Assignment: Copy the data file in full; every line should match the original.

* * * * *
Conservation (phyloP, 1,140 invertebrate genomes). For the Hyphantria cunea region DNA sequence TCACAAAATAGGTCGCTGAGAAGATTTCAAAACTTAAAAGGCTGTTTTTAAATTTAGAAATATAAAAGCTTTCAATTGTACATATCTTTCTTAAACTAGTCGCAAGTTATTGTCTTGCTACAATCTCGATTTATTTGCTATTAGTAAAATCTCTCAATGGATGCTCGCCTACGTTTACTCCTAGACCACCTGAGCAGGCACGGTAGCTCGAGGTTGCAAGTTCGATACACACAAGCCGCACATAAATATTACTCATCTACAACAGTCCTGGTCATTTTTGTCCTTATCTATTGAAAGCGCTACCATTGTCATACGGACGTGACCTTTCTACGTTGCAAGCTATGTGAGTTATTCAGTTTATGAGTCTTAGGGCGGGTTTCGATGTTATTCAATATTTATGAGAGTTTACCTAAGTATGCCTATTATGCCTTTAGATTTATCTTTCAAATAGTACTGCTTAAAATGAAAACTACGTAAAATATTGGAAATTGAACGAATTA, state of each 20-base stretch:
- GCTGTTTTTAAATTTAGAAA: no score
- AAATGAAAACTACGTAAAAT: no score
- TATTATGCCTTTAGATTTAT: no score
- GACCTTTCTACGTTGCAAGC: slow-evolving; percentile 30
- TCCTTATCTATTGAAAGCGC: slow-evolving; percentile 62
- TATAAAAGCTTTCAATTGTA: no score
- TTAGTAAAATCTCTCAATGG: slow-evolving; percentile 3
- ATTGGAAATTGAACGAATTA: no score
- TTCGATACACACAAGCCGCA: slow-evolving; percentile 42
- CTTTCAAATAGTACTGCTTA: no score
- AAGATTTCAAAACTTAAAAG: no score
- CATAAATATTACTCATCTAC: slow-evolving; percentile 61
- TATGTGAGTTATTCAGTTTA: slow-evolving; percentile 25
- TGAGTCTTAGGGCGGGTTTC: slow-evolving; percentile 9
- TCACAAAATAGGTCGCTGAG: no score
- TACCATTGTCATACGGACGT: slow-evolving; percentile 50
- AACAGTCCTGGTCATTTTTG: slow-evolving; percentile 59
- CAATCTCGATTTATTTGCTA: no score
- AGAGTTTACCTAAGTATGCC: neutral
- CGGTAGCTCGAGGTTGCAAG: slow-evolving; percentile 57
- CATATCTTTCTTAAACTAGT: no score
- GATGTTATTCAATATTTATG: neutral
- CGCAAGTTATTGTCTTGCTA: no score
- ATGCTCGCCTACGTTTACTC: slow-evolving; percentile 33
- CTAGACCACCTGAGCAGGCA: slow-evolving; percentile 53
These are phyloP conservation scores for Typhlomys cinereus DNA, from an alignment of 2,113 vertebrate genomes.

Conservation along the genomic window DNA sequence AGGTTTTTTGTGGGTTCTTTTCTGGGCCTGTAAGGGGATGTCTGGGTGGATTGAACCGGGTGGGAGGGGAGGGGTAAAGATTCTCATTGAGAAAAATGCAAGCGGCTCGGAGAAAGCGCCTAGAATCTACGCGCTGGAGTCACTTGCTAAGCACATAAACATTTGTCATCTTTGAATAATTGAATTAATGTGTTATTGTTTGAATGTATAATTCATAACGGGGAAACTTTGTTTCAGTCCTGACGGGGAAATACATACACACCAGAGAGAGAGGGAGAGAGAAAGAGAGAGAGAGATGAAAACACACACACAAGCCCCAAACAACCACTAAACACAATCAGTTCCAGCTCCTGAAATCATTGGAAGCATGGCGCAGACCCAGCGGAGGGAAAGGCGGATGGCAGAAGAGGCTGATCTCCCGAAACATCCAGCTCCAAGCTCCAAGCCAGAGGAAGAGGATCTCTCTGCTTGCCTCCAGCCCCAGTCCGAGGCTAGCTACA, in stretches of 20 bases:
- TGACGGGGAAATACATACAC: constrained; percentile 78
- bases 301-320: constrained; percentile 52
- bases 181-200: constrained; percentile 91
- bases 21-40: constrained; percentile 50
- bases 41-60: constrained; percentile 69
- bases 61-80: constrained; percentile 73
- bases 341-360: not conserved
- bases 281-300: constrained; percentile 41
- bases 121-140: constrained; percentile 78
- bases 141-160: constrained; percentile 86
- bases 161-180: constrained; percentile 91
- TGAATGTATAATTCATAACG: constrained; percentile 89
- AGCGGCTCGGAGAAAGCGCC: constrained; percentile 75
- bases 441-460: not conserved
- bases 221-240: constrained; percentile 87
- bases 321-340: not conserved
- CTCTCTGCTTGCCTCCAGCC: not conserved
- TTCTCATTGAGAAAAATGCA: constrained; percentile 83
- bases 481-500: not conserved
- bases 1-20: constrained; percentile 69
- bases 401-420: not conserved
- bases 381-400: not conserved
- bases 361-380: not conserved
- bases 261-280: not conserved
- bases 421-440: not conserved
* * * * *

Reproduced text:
Conservation (phyloP, 1,140 invertebrate genomes). For the Hyphantria cunea region DNA sequence TCACAAAATAGGTCGCTGAGAAGATTTCAAAACTTAAAAGGCTGTTTTTAAATTTAGAAATATAAAAGCTTTCAATTGTACATATCTTTCTTAAACTAGTCGCAAGTTATTGTCTTGCTACAATCTCGATTTATTTGCTATTAGTAAAATCTCTCAATGGATGCTCGCCTACGTTTACTCCTAGACCACCTGAGCAGGCACGGTAGCTCGAGGTTGCAAGTTCGATACACACAAGCCGCACATAAATATTACTCATCTACAACAGTCCTGGTCATTTTTGTCCTTATCTATTGAAAGCGCTACCATTGTCATACGGACGTGACCTTTCTACGTTGCAAGCTATGTGAGTTATTCAGTTTATGAGTCTTAGGGCGGGTTTCGATGTTATTCAATATTTATGAGAGTTTACCTAAGTATGCCTATTATGCCTTTAGATTTATCTTTCAAATAGTACTGCTTAAAATGAAAACTACGTAAAATATTGGAAATTGAACGAATTA, state of each 20-base stretch:
- GCTGTTTTTAAATTTAGAAA: no score
- AAATGAAAACTACGTAAAAT: no score
- TATTATGCCTTTAGATTTAT: no score
- GACCTTTCTACGTTGCAAGC: slow-evolving; percentile 30
- TCCTTATCTATTGAAAGCGC: slow-evolving; percentile 62
- TATAAAAGCTTTCAATTGTA: no score
- TTAGTAAAATCTCTCAATGG: slow-evolving; percentile 3
- ATTGGAAATTGAACGAATTA: no score
- TTCGATACACACAAGCCGCA: slow-evolving; percentile 42
- CTTTCAAATAGTACTGCTTA: no score
- AAGATTTCAAAACTTAAAAG: no score
- CATAAATATTACTCATCTAC: slow-evolving; percentile 61
- TATGTGAGTTATTCAGTTTA: slow-evolving; percentile 25
- TGAGTCTTAGGGCGGGTTTC: slow-evolving; percentile 9
- TCACAAAATAGGTCGCTGAG: no score
- TACCATTGTCATACGGACGT: slow-evolving; percentile 50
- AACAGTCCTGGTCATTTTTG: slow-evolving; percentile 59
- CAATCTCGATTTATTTGCTA: no score
- AGAGTTTACCTAAGTATGCC: neutral
- CGGTAGCTCGAGGTTGCAAG: slow-evolving; percentile 57
- CATATCTTTCTTAAACTAGT: no score
- GATGTTATTCAATATTTATG: neutral
- CGCAAGTTATTGTCTTGCTA: no score
- ATGCTCGCCTACGTTTACTC: slow-evolving; percentile 33
- CTAGACCACCTGAGCAGGCA: slow-evolving; percentile 53
These are phyloP conservation scores for Typhlomys cinereus DNA, from an alignment of 2,113 vertebrate genomes.

Conservation along the genomic window DNA sequence AGGTTTTTTGTGGGTTCTTTTCTGGGCCTGTAAGGGGATGTCTGGGTGGATTGAACCGGGTGGGAGGGGAGGGGTAAAGATTCTCATTGAGAAAAATGCAAGCGGCTCGGAGAAAGCGCCTAGAATCTACGCGCTGGAGTCACTTGCTAAGCACATAAACATTTGTCATCTTTGAATAATTGAATTAATGTGTTATTGTTTGAATGTATAATTCATAACGGGGAAACTTTGTTTCAGTCCTGACGGGGAAATACATACACACCAGAGAGAGAGGGAGAGAGAAAGAGAGAGAGAGATGAAAACACACACACAAGCCCCAAACAACCACTAAACACAATCAGTTCCAGCTCCTGAAATCATTGGAAGCATGGCGCAGACCCAGCGGAGGGAAAGGCGGATGGCAGAAGAGGCTGATCTCCCGAAACATCCAGCTCCAAGCTCCAAGCCAGAGGAAGAGGATCTCTCTGCTTGCCTCCAGCCCCAGTCCGAGGCTAGCTACA, in stretches of 20 bases:
- TGACGGGGAAATACATACAC: constrained; percentile 78
- bases 301-320: constrained; percentile 52
- bases 181-200: constrained; percentile 91
- bases 21-40: constrained; percentile 50
- bases 41-60: constrained; percentile 69
- bases 61-80: constrained; percentile 73
- bases 341-360: not conserved
- bases 281-300: constrained; percentile 41
- bases 121-140: constrained; percentile 78
- bases 141-160: constrained; percentile 86
- bases 161-180: constrained; percentile 91
- TGAATGTATAATTCATAACG: constrained; percentile 89
- AGCGGCTCGGAGAAAGCGCC: constrained; percentile 75
- bases 441-460: not conserved
- bases 221-240: constrained; percentile 87
- bases 321-340: not conserved
- CTCTCTGCTTGCCTCCAGCC: not conserved
- TTCTCATTGAGAAAAATGCA: constrained; percentile 83
- bases 481-500: not conserved
- bases 1-20: constrained; percentile 69
- bases 401-420: not conserved
- bases 381-400: not conserved
- bases 361-380: not conserved
- bases 261-280: not conserved
- bases 421-440: not conserved